A regulatory loophole seemingly remains nevertheless. Because fusion centers are not federal entities, both Johnson and Gersten told Security Management that there isn't a lot DHS can do to hold fusion centers accountable. Fusion centers, however, do rely substantially on federal funding to sustain operations, a fact not lost on groups like the ACLU.

Civil libertarians have seized upon this to force DHS to hold fusion centers more accountable. In a recent letter to the House Homeland Security Committee, a group of privacy and civil liberty organizations complained that DHS’s Chief Privacy Officer needed to use the power of the federal purse on fusion centers.

“Merely writing the [privacy impact assessment on fusion centers] does not provide this necessary oversight,” the letter signed by the ACLU and the Electronic Privacy Information Center said. “Neither does ‘encouraging’ fusion centers to take certain actions without mandating those actions as conditions of receiving funding.”

DHS is considering this approach, according to Johnson. He told Security Management that DHS is working on policy to make fusion centers implement privacy and civil liberties protections before they can receive homeland security grants.

But whether or not that policy will ever be adopted is still up in the air.

“It takes time in government for policies to be drafted, reviewed, cleared and finally approved,” I&A spokesman Andrew Lluberes said.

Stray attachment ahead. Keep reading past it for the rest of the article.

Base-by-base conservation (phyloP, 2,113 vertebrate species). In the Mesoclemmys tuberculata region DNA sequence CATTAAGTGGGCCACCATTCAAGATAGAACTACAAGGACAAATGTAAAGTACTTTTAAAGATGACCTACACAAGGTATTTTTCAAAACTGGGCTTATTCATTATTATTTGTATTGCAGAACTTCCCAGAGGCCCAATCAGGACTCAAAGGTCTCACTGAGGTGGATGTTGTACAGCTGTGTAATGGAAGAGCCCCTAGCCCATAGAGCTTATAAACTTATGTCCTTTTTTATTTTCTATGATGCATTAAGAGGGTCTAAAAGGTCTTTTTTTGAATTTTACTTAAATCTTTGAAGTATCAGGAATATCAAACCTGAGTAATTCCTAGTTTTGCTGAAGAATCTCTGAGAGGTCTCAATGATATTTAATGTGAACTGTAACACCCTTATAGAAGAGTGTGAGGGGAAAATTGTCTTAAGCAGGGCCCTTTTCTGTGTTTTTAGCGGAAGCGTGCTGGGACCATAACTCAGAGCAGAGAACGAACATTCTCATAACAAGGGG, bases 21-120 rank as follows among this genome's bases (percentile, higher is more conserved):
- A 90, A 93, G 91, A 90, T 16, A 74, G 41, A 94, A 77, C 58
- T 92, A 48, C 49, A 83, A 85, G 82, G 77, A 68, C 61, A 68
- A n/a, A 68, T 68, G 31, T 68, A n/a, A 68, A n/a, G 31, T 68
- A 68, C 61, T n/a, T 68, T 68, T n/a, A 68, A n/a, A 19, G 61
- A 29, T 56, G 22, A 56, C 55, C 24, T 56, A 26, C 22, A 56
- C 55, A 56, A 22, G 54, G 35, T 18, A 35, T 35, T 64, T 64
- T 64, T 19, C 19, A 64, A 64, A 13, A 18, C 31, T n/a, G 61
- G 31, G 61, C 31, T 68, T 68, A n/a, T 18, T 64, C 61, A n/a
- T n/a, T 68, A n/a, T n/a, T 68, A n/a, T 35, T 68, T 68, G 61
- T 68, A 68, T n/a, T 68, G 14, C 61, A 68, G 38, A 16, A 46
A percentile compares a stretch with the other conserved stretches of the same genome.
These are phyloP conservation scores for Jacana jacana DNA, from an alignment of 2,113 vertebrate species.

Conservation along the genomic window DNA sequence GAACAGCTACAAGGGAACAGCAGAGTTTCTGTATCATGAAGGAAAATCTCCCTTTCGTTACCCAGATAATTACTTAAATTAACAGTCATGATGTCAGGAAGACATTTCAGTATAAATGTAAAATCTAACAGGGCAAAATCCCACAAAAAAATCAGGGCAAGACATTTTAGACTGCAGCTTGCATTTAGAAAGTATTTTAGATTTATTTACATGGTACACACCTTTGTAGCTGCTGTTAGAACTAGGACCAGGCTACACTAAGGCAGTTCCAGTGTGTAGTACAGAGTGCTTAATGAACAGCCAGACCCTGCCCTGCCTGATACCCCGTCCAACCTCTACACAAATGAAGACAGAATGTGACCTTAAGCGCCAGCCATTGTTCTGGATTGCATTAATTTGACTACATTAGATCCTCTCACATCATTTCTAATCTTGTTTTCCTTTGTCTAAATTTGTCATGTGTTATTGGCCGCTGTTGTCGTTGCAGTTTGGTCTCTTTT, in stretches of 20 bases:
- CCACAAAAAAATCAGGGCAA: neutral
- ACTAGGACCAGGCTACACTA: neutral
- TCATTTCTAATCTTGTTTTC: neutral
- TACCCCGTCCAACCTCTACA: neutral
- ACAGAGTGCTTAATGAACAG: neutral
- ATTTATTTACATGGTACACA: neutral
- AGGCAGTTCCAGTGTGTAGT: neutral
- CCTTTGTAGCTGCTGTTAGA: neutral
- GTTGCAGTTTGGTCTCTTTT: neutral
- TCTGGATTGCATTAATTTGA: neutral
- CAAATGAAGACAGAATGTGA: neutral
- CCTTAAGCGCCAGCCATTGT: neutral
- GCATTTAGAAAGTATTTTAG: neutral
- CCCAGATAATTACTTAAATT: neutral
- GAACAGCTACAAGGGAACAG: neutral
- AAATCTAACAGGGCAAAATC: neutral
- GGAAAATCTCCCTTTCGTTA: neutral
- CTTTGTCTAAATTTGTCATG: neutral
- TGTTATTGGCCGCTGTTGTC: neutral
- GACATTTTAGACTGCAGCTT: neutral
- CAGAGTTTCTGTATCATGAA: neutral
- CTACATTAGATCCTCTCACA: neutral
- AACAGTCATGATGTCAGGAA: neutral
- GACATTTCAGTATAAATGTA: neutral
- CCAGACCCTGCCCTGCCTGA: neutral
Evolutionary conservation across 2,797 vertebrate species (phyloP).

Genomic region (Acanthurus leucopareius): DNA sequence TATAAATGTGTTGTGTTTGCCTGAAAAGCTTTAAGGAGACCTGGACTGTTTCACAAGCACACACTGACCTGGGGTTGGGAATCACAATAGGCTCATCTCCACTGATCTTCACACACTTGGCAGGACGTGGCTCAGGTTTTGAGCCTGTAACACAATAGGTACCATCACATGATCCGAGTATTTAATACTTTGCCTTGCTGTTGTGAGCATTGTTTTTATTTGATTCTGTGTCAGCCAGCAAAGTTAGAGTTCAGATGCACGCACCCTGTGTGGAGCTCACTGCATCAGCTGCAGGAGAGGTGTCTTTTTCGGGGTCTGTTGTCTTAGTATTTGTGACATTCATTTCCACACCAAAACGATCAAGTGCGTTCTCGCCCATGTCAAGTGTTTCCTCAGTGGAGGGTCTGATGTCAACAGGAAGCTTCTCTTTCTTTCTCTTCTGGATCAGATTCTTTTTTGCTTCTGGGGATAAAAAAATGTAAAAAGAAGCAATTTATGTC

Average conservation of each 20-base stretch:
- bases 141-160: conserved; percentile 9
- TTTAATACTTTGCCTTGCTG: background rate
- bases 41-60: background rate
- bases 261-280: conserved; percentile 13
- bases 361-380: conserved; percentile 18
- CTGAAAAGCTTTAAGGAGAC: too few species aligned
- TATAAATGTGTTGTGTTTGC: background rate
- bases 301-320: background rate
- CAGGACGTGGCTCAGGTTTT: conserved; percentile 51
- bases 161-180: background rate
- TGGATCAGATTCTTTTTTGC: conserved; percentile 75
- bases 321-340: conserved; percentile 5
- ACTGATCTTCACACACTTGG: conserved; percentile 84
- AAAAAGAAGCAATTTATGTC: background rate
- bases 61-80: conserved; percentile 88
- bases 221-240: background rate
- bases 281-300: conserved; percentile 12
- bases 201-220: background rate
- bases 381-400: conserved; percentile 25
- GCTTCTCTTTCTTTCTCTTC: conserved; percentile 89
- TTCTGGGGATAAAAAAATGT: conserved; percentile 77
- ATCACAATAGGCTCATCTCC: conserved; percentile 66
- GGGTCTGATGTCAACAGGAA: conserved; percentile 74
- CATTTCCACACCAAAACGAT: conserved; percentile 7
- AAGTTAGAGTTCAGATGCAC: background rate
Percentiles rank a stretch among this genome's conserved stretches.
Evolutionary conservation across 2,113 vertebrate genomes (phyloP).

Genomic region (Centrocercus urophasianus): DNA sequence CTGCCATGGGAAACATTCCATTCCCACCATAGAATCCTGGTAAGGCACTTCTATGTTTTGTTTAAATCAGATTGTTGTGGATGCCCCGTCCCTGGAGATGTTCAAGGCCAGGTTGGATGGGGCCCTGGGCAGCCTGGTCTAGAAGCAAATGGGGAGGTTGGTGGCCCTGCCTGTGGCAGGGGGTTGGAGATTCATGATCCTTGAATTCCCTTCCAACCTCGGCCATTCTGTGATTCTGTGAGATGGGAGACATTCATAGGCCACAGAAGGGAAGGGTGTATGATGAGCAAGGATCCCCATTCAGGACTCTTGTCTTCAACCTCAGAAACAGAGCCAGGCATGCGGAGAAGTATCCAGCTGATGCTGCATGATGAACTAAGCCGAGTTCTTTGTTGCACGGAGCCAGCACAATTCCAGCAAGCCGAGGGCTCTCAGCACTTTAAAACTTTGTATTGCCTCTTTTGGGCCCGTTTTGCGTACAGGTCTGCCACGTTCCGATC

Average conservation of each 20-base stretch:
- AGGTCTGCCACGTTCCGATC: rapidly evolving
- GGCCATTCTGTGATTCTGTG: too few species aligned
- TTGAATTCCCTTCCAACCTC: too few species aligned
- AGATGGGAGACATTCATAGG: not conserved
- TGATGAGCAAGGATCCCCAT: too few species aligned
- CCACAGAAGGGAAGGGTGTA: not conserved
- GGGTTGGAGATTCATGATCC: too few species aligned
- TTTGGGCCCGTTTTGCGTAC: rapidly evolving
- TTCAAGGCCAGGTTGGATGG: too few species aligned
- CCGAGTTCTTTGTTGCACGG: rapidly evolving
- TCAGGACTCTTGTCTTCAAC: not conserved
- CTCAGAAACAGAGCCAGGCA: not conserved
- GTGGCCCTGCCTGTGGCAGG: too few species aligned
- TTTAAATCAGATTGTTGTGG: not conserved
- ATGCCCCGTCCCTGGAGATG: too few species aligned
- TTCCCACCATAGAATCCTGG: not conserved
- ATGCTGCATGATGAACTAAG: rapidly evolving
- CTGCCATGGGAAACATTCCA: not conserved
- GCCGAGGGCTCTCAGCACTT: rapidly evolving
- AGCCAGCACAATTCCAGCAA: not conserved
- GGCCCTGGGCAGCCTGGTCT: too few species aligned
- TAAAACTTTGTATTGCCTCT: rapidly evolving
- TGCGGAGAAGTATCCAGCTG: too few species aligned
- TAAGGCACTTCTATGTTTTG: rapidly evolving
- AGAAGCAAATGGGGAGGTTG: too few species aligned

UPDATE: On December 15, DHS released its "Guidance and Application Kit" for the Homeland Security Grant Program for  fiscal year 2010, explicitly tying grant funding for fusion centers to civil liberties and privacy protections. 

Within the document, DHS mandates that all fusion centers that receive federal funding in fiscal year 2010 certify that they have civil liberties and privacy protections in place "at least as comprehensive as the ISE Privacy Guidelines" within 6 months of receiving the award.

If they do not submit their civil liberties and privacy protections for review to the ISE Privacy Guidelines Committee within the 6-month time frame, "DHS grants funds may only be leveraged to support the development and/or completion of the fusion center's privacy protections requirements."

DHS also expects all fusion center employees in 2010 to complete online 28 CFR Part 23 certification training.